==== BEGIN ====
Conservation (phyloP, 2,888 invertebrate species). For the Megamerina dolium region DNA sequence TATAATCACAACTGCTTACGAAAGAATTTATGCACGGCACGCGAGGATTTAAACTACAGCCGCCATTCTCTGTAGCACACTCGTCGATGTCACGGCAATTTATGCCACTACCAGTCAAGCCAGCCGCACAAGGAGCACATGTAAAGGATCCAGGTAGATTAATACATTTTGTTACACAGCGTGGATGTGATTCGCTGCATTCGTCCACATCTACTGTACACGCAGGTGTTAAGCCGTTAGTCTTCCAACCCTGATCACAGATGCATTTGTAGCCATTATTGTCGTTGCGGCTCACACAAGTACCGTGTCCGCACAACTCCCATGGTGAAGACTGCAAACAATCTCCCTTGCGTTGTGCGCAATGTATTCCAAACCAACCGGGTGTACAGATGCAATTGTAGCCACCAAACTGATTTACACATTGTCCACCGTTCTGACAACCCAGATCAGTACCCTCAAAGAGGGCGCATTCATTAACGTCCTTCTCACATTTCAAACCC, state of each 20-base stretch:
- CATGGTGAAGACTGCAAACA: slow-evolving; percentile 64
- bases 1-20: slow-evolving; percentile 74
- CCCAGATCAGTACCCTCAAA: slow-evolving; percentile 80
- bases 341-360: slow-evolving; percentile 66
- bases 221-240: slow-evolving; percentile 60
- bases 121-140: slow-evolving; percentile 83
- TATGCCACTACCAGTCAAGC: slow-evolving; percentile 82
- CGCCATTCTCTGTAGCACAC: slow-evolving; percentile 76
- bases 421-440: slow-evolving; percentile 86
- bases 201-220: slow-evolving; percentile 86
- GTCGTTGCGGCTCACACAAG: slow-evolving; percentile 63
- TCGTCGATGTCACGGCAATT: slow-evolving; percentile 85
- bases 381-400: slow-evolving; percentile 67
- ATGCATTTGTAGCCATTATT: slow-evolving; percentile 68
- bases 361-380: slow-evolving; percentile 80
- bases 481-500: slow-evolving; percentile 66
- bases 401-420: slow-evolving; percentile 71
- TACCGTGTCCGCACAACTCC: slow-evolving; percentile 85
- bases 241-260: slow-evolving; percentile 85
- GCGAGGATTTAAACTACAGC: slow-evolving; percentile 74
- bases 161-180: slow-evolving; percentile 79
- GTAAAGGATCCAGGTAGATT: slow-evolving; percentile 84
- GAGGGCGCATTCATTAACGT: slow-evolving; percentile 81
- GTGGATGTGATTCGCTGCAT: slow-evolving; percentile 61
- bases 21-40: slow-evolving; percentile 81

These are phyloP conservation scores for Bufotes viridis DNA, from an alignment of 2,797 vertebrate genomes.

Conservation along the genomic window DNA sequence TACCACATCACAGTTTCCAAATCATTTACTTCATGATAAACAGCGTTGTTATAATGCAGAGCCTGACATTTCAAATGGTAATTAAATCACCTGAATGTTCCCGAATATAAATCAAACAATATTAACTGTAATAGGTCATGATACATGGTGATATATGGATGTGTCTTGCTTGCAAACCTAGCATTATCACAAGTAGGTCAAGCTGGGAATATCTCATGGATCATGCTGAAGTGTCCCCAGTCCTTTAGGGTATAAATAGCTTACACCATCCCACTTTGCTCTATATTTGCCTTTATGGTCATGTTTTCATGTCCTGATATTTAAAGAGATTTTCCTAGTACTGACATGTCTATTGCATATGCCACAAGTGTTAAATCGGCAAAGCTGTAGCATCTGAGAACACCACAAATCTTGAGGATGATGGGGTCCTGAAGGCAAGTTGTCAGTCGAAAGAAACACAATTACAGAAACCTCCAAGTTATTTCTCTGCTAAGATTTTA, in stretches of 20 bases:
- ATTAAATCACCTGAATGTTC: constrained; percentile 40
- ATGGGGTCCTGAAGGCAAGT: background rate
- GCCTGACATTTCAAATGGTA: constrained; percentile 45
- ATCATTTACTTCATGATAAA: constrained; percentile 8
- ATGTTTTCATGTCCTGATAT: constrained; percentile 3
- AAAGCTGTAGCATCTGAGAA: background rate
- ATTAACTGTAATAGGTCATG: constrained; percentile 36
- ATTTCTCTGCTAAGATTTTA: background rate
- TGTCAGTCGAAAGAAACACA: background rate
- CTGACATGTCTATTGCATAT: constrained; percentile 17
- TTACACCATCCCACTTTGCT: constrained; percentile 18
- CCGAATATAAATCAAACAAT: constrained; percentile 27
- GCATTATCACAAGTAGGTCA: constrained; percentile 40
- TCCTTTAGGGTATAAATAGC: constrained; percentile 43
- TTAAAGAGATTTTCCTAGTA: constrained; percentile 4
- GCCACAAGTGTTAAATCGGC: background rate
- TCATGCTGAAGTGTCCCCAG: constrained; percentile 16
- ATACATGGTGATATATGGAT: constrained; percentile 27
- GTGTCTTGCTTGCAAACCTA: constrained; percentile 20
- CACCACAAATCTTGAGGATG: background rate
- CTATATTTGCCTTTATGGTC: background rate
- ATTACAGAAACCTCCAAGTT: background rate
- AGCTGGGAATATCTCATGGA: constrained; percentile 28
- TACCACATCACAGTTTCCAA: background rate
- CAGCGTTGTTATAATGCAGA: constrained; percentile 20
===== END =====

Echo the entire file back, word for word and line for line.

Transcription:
Conservation (phyloP, 2,888 invertebrate species). For the Megamerina dolium region DNA sequence TATAATCACAACTGCTTACGAAAGAATTTATGCACGGCACGCGAGGATTTAAACTACAGCCGCCATTCTCTGTAGCACACTCGTCGATGTCACGGCAATTTATGCCACTACCAGTCAAGCCAGCCGCACAAGGAGCACATGTAAAGGATCCAGGTAGATTAATACATTTTGTTACACAGCGTGGATGTGATTCGCTGCATTCGTCCACATCTACTGTACACGCAGGTGTTAAGCCGTTAGTCTTCCAACCCTGATCACAGATGCATTTGTAGCCATTATTGTCGTTGCGGCTCACACAAGTACCGTGTCCGCACAACTCCCATGGTGAAGACTGCAAACAATCTCCCTTGCGTTGTGCGCAATGTATTCCAAACCAACCGGGTGTACAGATGCAATTGTAGCCACCAAACTGATTTACACATTGTCCACCGTTCTGACAACCCAGATCAGTACCCTCAAAGAGGGCGCATTCATTAACGTCCTTCTCACATTTCAAACCC, state of each 20-base stretch:
- CATGGTGAAGACTGCAAACA: slow-evolving; percentile 64
- bases 1-20: slow-evolving; percentile 74
- CCCAGATCAGTACCCTCAAA: slow-evolving; percentile 80
- bases 341-360: slow-evolving; percentile 66
- bases 221-240: slow-evolving; percentile 60
- bases 121-140: slow-evolving; percentile 83
- TATGCCACTACCAGTCAAGC: slow-evolving; percentile 82
- CGCCATTCTCTGTAGCACAC: slow-evolving; percentile 76
- bases 421-440: slow-evolving; percentile 86
- bases 201-220: slow-evolving; percentile 86
- GTCGTTGCGGCTCACACAAG: slow-evolving; percentile 63
- TCGTCGATGTCACGGCAATT: slow-evolving; percentile 85
- bases 381-400: slow-evolving; percentile 67
- ATGCATTTGTAGCCATTATT: slow-evolving; percentile 68
- bases 361-380: slow-evolving; percentile 80
- bases 481-500: slow-evolving; percentile 66
- bases 401-420: slow-evolving; percentile 71
- TACCGTGTCCGCACAACTCC: slow-evolving; percentile 85
- bases 241-260: slow-evolving; percentile 85
- GCGAGGATTTAAACTACAGC: slow-evolving; percentile 74
- bases 161-180: slow-evolving; percentile 79
- GTAAAGGATCCAGGTAGATT: slow-evolving; percentile 84
- GAGGGCGCATTCATTAACGT: slow-evolving; percentile 81
- GTGGATGTGATTCGCTGCAT: slow-evolving; percentile 61
- bases 21-40: slow-evolving; percentile 81

These are phyloP conservation scores for Bufotes viridis DNA, from an alignment of 2,797 vertebrate genomes.

Conservation along the genomic window DNA sequence TACCACATCACAGTTTCCAAATCATTTACTTCATGATAAACAGCGTTGTTATAATGCAGAGCCTGACATTTCAAATGGTAATTAAATCACCTGAATGTTCCCGAATATAAATCAAACAATATTAACTGTAATAGGTCATGATACATGGTGATATATGGATGTGTCTTGCTTGCAAACCTAGCATTATCACAAGTAGGTCAAGCTGGGAATATCTCATGGATCATGCTGAAGTGTCCCCAGTCCTTTAGGGTATAAATAGCTTACACCATCCCACTTTGCTCTATATTTGCCTTTATGGTCATGTTTTCATGTCCTGATATTTAAAGAGATTTTCCTAGTACTGACATGTCTATTGCATATGCCACAAGTGTTAAATCGGCAAAGCTGTAGCATCTGAGAACACCACAAATCTTGAGGATGATGGGGTCCTGAAGGCAAGTTGTCAGTCGAAAGAAACACAATTACAGAAACCTCCAAGTTATTTCTCTGCTAAGATTTTA, in stretches of 20 bases:
- ATTAAATCACCTGAATGTTC: constrained; percentile 40
- ATGGGGTCCTGAAGGCAAGT: background rate
- GCCTGACATTTCAAATGGTA: constrained; percentile 45
- ATCATTTACTTCATGATAAA: constrained; percentile 8
- ATGTTTTCATGTCCTGATAT: constrained; percentile 3
- AAAGCTGTAGCATCTGAGAA: background rate
- ATTAACTGTAATAGGTCATG: constrained; percentile 36
- ATTTCTCTGCTAAGATTTTA: background rate
- TGTCAGTCGAAAGAAACACA: background rate
- CTGACATGTCTATTGCATAT: constrained; percentile 17
- TTACACCATCCCACTTTGCT: constrained; percentile 18
- CCGAATATAAATCAAACAAT: constrained; percentile 27
- GCATTATCACAAGTAGGTCA: constrained; percentile 40
- TCCTTTAGGGTATAAATAGC: constrained; percentile 43
- TTAAAGAGATTTTCCTAGTA: constrained; percentile 4
- GCCACAAGTGTTAAATCGGC: background rate
- TCATGCTGAAGTGTCCCCAG: constrained; percentile 16
- ATACATGGTGATATATGGAT: constrained; percentile 27
- GTGTCTTGCTTGCAAACCTA: constrained; percentile 20
- CACCACAAATCTTGAGGATG: background rate
- CTATATTTGCCTTTATGGTC: background rate
- ATTACAGAAACCTCCAAGTT: background rate
- AGCTGGGAATATCTCATGGA: constrained; percentile 28
- TACCACATCACAGTTTCCAA: background rate
- CAGCGTTGTTATAATGCAGA: constrained; percentile 20